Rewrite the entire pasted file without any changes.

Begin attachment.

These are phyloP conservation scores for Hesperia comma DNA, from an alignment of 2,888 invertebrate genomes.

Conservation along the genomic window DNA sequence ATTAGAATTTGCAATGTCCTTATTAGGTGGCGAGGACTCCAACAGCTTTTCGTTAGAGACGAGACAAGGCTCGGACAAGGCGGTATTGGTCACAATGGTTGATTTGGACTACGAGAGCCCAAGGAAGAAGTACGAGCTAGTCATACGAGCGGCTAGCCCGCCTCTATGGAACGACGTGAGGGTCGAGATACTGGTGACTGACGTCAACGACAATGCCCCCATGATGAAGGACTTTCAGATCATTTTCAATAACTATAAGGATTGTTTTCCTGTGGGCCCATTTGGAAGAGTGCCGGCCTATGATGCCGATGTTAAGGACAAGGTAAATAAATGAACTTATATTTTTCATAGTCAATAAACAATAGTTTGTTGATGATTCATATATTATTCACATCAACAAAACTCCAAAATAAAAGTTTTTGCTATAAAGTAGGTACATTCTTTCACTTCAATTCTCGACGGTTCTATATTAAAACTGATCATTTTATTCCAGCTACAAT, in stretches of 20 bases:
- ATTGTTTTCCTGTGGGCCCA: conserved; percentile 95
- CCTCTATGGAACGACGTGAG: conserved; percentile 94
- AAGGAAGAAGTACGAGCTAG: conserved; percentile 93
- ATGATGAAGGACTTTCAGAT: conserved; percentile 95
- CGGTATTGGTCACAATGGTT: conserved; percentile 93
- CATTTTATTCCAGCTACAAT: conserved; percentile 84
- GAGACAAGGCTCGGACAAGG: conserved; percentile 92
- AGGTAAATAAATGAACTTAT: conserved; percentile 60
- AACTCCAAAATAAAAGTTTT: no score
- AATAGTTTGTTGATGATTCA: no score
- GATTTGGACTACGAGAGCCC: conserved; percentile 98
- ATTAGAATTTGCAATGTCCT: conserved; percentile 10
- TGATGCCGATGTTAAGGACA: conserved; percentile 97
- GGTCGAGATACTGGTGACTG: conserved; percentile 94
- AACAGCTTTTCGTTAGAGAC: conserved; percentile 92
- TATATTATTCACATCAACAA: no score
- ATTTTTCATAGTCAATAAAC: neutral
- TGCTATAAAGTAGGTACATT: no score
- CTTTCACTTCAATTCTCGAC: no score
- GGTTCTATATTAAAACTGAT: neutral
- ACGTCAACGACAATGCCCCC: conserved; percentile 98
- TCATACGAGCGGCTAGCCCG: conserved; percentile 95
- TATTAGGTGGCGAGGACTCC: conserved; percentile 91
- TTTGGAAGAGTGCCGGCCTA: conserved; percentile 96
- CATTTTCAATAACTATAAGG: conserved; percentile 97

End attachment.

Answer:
These are phyloP conservation scores for Hesperia comma DNA, from an alignment of 2,888 invertebrate genomes.

Conservation along the genomic window DNA sequence ATTAGAATTTGCAATGTCCTTATTAGGTGGCGAGGACTCCAACAGCTTTTCGTTAGAGACGAGACAAGGCTCGGACAAGGCGGTATTGGTCACAATGGTTGATTTGGACTACGAGAGCCCAAGGAAGAAGTACGAGCTAGTCATACGAGCGGCTAGCCCGCCTCTATGGAACGACGTGAGGGTCGAGATACTGGTGACTGACGTCAACGACAATGCCCCCATGATGAAGGACTTTCAGATCATTTTCAATAACTATAAGGATTGTTTTCCTGTGGGCCCATTTGGAAGAGTGCCGGCCTATGATGCCGATGTTAAGGACAAGGTAAATAAATGAACTTATATTTTTCATAGTCAATAAACAATAGTTTGTTGATGATTCATATATTATTCACATCAACAAAACTCCAAAATAAAAGTTTTTGCTATAAAGTAGGTACATTCTTTCACTTCAATTCTCGACGGTTCTATATTAAAACTGATCATTTTATTCCAGCTACAAT, in stretches of 20 bases:
- ATTGTTTTCCTGTGGGCCCA: conserved; percentile 95
- CCTCTATGGAACGACGTGAG: conserved; percentile 94
- AAGGAAGAAGTACGAGCTAG: conserved; percentile 93
- ATGATGAAGGACTTTCAGAT: conserved; percentile 95
- CGGTATTGGTCACAATGGTT: conserved; percentile 93
- CATTTTATTCCAGCTACAAT: conserved; percentile 84
- GAGACAAGGCTCGGACAAGG: conserved; percentile 92
- AGGTAAATAAATGAACTTAT: conserved; percentile 60
- AACTCCAAAATAAAAGTTTT: no score
- AATAGTTTGTTGATGATTCA: no score
- GATTTGGACTACGAGAGCCC: conserved; percentile 98
- ATTAGAATTTGCAATGTCCT: conserved; percentile 10
- TGATGCCGATGTTAAGGACA: conserved; percentile 97
- GGTCGAGATACTGGTGACTG: conserved; percentile 94
- AACAGCTTTTCGTTAGAGAC: conserved; percentile 92
- TATATTATTCACATCAACAA: no score
- ATTTTTCATAGTCAATAAAC: neutral
- TGCTATAAAGTAGGTACATT: no score
- CTTTCACTTCAATTCTCGAC: no score
- GGTTCTATATTAAAACTGAT: neutral
- ACGTCAACGACAATGCCCCC: conserved; percentile 98
- TCATACGAGCGGCTAGCCCG: conserved; percentile 95
- TATTAGGTGGCGAGGACTCC: conserved; percentile 91
- TTTGGAAGAGTGCCGGCCTA: conserved; percentile 96
- CATTTTCAATAACTATAAGG: conserved; percentile 97